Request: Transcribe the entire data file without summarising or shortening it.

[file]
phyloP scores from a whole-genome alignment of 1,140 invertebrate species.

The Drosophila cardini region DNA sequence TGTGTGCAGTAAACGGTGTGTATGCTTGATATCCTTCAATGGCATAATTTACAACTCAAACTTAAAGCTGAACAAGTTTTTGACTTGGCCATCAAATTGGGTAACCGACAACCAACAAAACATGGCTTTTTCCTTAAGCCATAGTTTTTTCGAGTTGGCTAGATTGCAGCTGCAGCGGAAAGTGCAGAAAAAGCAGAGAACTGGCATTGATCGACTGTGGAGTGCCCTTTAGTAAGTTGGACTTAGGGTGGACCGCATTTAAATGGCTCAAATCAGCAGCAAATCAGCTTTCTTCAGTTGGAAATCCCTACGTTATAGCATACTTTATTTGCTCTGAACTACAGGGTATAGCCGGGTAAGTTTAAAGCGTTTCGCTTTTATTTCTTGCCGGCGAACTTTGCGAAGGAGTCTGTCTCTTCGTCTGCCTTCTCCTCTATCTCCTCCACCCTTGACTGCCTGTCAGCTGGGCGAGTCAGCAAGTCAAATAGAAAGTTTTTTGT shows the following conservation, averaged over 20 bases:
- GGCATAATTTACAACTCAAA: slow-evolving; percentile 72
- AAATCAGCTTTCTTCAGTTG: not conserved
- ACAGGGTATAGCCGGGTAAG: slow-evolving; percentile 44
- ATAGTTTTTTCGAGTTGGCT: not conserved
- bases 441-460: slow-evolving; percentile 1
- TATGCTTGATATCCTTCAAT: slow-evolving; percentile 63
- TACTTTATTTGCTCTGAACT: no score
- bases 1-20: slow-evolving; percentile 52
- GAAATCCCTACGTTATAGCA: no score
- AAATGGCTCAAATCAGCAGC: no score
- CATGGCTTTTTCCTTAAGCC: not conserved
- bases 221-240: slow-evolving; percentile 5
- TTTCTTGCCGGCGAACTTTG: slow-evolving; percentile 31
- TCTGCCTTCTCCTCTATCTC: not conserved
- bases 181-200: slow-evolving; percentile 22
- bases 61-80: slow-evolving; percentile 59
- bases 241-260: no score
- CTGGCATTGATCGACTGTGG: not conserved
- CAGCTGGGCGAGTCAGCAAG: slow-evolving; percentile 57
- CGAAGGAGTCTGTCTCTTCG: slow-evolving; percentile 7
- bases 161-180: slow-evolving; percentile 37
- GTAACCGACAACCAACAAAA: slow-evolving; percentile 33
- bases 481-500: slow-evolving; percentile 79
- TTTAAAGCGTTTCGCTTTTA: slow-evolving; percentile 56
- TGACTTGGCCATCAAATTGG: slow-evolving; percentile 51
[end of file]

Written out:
phyloP scores from a whole-genome alignment of 1,140 invertebrate species.

The Drosophila cardini region DNA sequence TGTGTGCAGTAAACGGTGTGTATGCTTGATATCCTTCAATGGCATAATTTACAACTCAAACTTAAAGCTGAACAAGTTTTTGACTTGGCCATCAAATTGGGTAACCGACAACCAACAAAACATGGCTTTTTCCTTAAGCCATAGTTTTTTCGAGTTGGCTAGATTGCAGCTGCAGCGGAAAGTGCAGAAAAAGCAGAGAACTGGCATTGATCGACTGTGGAGTGCCCTTTAGTAAGTTGGACTTAGGGTGGACCGCATTTAAATGGCTCAAATCAGCAGCAAATCAGCTTTCTTCAGTTGGAAATCCCTACGTTATAGCATACTTTATTTGCTCTGAACTACAGGGTATAGCCGGGTAAGTTTAAAGCGTTTCGCTTTTATTTCTTGCCGGCGAACTTTGCGAAGGAGTCTGTCTCTTCGTCTGCCTTCTCCTCTATCTCCTCCACCCTTGACTGCCTGTCAGCTGGGCGAGTCAGCAAGTCAAATAGAAAGTTTTTTGT shows the following conservation, averaged over 20 bases:
- GGCATAATTTACAACTCAAA: slow-evolving; percentile 72
- AAATCAGCTTTCTTCAGTTG: not conserved
- ACAGGGTATAGCCGGGTAAG: slow-evolving; percentile 44
- ATAGTTTTTTCGAGTTGGCT: not conserved
- bases 441-460: slow-evolving; percentile 1
- TATGCTTGATATCCTTCAAT: slow-evolving; percentile 63
- TACTTTATTTGCTCTGAACT: no score
- bases 1-20: slow-evolving; percentile 52
- GAAATCCCTACGTTATAGCA: no score
- AAATGGCTCAAATCAGCAGC: no score
- CATGGCTTTTTCCTTAAGCC: not conserved
- bases 221-240: slow-evolving; percentile 5
- TTTCTTGCCGGCGAACTTTG: slow-evolving; percentile 31
- TCTGCCTTCTCCTCTATCTC: not conserved
- bases 181-200: slow-evolving; percentile 22
- bases 61-80: slow-evolving; percentile 59
- bases 241-260: no score
- CTGGCATTGATCGACTGTGG: not conserved
- CAGCTGGGCGAGTCAGCAAG: slow-evolving; percentile 57
- CGAAGGAGTCTGTCTCTTCG: slow-evolving; percentile 7
- bases 161-180: slow-evolving; percentile 37
- GTAACCGACAACCAACAAAA: slow-evolving; percentile 33
- bases 481-500: slow-evolving; percentile 79
- TTTAAAGCGTTTCGCTTTTA: slow-evolving; percentile 56
- TGACTTGGCCATCAAATTGG: slow-evolving; percentile 51